The NRA does not want gun rights cases it does not control in court. It worked hard and unsuccessfully to control and sabotage the true believing Cato lawyers' pursuit of Parker.
The gun rights militants, led by the NRA, will have the doctrine anyway by defeating legislation. The NRA defeats legislation with demagoguery. We do not secure civil rights enumerated in the Bill of Rights by defeating legislation. The armed populace doctrine succeeds because everyone else fails. The demagoguery makes for much cynical, small-minded, obstructionist politics. Any hint of a deviation from the core doctrine has to be viciously attacked. Without constitutional protection, the whole fallacious constitutional facade might come crashing down.
At present the greatest demagogic appeal is to individual self-defense. It is a false argument. The way we defend ourselves as citizens under law and government is to apply the law against the lawless. That is the reason we have law and government. At the same time, there is no conflict in principle between accountability to a governing authority and individual self-defense. The only reason we cannot have laws that apply against the lawless is that gun rights militants, led by the NRA, work very hard and successfully to defeat any laws that would apply against the lawless because the same laws would apply against the NRA's "armed citizen guerrillas" and others with insurrectionist fantasies.
To further the appeal, the demagoguery invents a new history which is widely believed even by people who should know better. The demagogues possess the words and give them new meaning. The most ubiquitous words to invent a new history are "the advantage of being armed" from Federalist Paper No. 46 When people with college educations, including tenured academics and federal judges, read these words in full context and insist that they mean the very opposite of what they plainly say, we are in a different state of political life. The Second Amendment becomes an article of faith. True belief is not concerned with objective fact. This is who we are. The courts can change the law. They cannot change history. Historic fact is still historic fact.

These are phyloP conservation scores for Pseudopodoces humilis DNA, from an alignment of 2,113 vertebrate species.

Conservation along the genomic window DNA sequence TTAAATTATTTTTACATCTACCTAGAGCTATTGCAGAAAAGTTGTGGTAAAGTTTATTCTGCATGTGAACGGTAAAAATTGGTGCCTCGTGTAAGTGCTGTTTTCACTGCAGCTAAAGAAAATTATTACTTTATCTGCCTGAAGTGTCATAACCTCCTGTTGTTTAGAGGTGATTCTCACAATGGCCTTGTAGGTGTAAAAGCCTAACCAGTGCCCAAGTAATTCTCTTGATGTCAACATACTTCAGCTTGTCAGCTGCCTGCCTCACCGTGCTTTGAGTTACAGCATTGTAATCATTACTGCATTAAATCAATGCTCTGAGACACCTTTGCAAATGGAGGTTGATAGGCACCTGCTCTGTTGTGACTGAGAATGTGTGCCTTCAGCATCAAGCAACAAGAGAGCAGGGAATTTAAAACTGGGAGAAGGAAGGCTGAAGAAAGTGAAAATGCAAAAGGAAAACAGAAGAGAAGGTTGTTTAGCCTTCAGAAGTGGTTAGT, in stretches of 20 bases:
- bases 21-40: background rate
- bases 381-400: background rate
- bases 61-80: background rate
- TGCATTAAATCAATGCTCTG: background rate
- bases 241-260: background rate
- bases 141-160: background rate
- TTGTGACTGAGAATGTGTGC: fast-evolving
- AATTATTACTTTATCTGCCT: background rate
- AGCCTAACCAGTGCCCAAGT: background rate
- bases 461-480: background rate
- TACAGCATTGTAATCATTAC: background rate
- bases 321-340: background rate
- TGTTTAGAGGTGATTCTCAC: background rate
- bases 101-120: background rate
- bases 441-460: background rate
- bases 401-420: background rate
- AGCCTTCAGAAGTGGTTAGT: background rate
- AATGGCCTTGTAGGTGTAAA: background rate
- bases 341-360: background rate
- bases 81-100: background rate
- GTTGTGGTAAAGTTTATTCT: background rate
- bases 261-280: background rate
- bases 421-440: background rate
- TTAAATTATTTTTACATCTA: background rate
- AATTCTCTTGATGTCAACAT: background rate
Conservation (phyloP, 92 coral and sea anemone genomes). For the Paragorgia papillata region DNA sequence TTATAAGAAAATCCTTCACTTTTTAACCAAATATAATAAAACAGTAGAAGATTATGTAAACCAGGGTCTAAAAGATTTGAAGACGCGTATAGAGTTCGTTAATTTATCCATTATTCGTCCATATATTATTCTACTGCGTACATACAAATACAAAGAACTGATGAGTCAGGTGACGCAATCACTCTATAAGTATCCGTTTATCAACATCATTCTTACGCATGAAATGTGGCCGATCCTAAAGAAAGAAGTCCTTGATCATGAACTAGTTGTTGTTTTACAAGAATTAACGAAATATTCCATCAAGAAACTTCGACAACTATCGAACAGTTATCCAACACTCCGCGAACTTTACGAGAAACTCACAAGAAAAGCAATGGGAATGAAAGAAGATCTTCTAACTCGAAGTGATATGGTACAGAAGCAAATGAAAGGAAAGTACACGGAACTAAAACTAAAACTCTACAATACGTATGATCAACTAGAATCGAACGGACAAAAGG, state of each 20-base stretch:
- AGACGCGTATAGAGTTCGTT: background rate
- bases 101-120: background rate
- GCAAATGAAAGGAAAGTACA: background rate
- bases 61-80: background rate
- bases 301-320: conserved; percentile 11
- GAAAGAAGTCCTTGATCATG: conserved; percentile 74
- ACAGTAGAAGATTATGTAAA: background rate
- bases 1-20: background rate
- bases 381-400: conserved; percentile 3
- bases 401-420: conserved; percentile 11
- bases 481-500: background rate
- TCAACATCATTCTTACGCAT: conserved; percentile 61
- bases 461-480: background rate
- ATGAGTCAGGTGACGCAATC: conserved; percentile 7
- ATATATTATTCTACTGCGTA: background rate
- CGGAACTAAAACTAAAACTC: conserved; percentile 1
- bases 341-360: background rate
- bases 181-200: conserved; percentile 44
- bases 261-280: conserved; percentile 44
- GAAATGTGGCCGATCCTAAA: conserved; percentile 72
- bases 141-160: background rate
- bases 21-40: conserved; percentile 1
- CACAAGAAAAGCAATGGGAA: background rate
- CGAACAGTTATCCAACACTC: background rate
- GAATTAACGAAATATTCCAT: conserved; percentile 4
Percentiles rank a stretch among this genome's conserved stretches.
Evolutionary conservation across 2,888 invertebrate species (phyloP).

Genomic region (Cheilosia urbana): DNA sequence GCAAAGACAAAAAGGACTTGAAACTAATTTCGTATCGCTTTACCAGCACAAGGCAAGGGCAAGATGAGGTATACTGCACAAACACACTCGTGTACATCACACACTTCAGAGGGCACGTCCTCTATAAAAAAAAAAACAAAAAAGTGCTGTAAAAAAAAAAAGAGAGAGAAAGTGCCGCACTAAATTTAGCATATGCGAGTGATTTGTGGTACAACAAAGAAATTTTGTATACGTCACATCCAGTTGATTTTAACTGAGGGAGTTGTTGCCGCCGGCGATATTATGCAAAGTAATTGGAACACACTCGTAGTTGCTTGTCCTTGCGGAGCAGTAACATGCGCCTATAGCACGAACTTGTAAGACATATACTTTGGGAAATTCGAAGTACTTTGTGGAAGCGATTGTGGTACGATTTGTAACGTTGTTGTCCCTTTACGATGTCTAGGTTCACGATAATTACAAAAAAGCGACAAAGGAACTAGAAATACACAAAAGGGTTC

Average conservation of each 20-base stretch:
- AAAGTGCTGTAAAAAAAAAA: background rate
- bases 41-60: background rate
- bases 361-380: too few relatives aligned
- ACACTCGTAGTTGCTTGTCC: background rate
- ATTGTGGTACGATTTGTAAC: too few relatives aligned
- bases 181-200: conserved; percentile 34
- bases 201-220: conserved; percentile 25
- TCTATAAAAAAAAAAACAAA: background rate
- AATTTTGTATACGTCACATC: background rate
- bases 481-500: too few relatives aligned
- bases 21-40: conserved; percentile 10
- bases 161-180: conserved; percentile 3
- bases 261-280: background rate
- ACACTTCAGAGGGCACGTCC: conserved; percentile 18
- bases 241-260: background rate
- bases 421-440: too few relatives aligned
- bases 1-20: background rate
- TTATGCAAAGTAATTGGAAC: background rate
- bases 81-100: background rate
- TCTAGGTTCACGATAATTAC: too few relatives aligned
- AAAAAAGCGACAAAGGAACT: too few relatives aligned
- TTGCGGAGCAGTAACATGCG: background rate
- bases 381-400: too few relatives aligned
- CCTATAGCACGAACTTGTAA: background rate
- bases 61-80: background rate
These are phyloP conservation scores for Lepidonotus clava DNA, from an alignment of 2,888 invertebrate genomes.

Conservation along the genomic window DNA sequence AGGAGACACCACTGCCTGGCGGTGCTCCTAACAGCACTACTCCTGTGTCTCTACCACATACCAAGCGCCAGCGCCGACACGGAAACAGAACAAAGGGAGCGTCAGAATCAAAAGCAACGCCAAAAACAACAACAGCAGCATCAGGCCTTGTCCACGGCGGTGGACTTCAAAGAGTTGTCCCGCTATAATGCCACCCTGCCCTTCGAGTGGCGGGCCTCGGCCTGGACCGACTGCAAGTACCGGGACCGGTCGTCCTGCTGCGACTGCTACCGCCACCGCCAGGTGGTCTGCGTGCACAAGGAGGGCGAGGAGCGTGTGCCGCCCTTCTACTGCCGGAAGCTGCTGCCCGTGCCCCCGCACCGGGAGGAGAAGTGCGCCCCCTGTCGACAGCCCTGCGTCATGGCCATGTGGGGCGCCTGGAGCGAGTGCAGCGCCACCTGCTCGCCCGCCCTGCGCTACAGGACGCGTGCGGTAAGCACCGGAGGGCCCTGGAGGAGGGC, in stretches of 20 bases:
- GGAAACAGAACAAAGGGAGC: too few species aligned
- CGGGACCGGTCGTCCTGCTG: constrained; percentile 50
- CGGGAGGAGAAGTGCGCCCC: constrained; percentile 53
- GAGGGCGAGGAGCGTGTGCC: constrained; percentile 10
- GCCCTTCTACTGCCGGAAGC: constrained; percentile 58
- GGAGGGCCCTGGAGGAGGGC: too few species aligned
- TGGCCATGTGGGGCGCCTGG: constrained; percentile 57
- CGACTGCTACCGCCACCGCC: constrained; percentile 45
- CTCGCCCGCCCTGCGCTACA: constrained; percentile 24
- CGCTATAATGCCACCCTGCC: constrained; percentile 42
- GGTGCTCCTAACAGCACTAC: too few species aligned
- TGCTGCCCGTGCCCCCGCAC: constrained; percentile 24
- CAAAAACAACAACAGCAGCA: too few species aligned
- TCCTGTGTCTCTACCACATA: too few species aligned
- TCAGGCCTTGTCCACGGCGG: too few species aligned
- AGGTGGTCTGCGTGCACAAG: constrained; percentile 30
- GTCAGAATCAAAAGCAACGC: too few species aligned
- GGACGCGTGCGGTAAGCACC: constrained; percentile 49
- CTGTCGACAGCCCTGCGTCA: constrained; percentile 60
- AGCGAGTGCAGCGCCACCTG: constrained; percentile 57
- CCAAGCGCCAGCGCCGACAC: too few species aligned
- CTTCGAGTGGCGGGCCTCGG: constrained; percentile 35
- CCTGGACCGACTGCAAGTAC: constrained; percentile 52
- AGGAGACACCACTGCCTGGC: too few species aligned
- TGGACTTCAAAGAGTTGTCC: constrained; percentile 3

Here it is: The gun lobby has invented a whole preposterous, anarchic, insurrectionist, treasonous doctrine of political liberty largely (but hardly exclusively) out of words lifted out of context from this one passage. Regardless of what the NRA, a host of gun lobby/libertarian pseudoscholars, the "rabidly antigun Washington Post", NPR's Diane Rehm, and a growing number of anarchic federal judges would have us believe, James Madison in Federalist Paper No. 46 was not describing a civil right of private individuals. The issue was military federalism— a federalism which today is anachronistic and irrelevant.
The larger context of the Second Amendment is still relevant. It is the republican "right of the people" to participate in the military functions of the state as conscript citizen soldiers, fulfilling a civic obligation, rather than leave those functions up to a mercenary army whether the British Army recently removed or the US Army which as created in the Constitution was explicitly, in the consciousness of the 1780s, modeled after the British Army.
The great apprehension at the time was over an untried supergovernment with a mercenary army at its disposal. It is very far removed from public knowledge, but the Second Amendment only makes sense in those eighteenth century terms. The conscript state militias died a natural death in the early Republic because, unlike in the British Constitution, they served no theoretical purpose, because no one wanted them, and because the US Army did not become an instrument of political intrigue reminiscent of Oliver Cromwell. The original antagonistic relationship between the conscript state militias and the mercenary US Army was combined in the twentieth century selective service acts. The US Army became in a sense a national militia. The United States became a modern nation state.
It is very troubling when we become less than a state at all. The "armed populace at large," as invented history, has made its way into the federal courts. Judge Reinhardt set the record straight on Federalist Paper 46, out of which the "armed populace at large" is primarily fabricated, in footnote 41 of Silveira v. Lockyear (released, 2003, Ninth Circuit):

James Madison's real meaning in Federal Paper No. 46 is not addressed by the Supreme Court leaving the conflict in the lower courts on the meaning of words unresolved, but more to the point: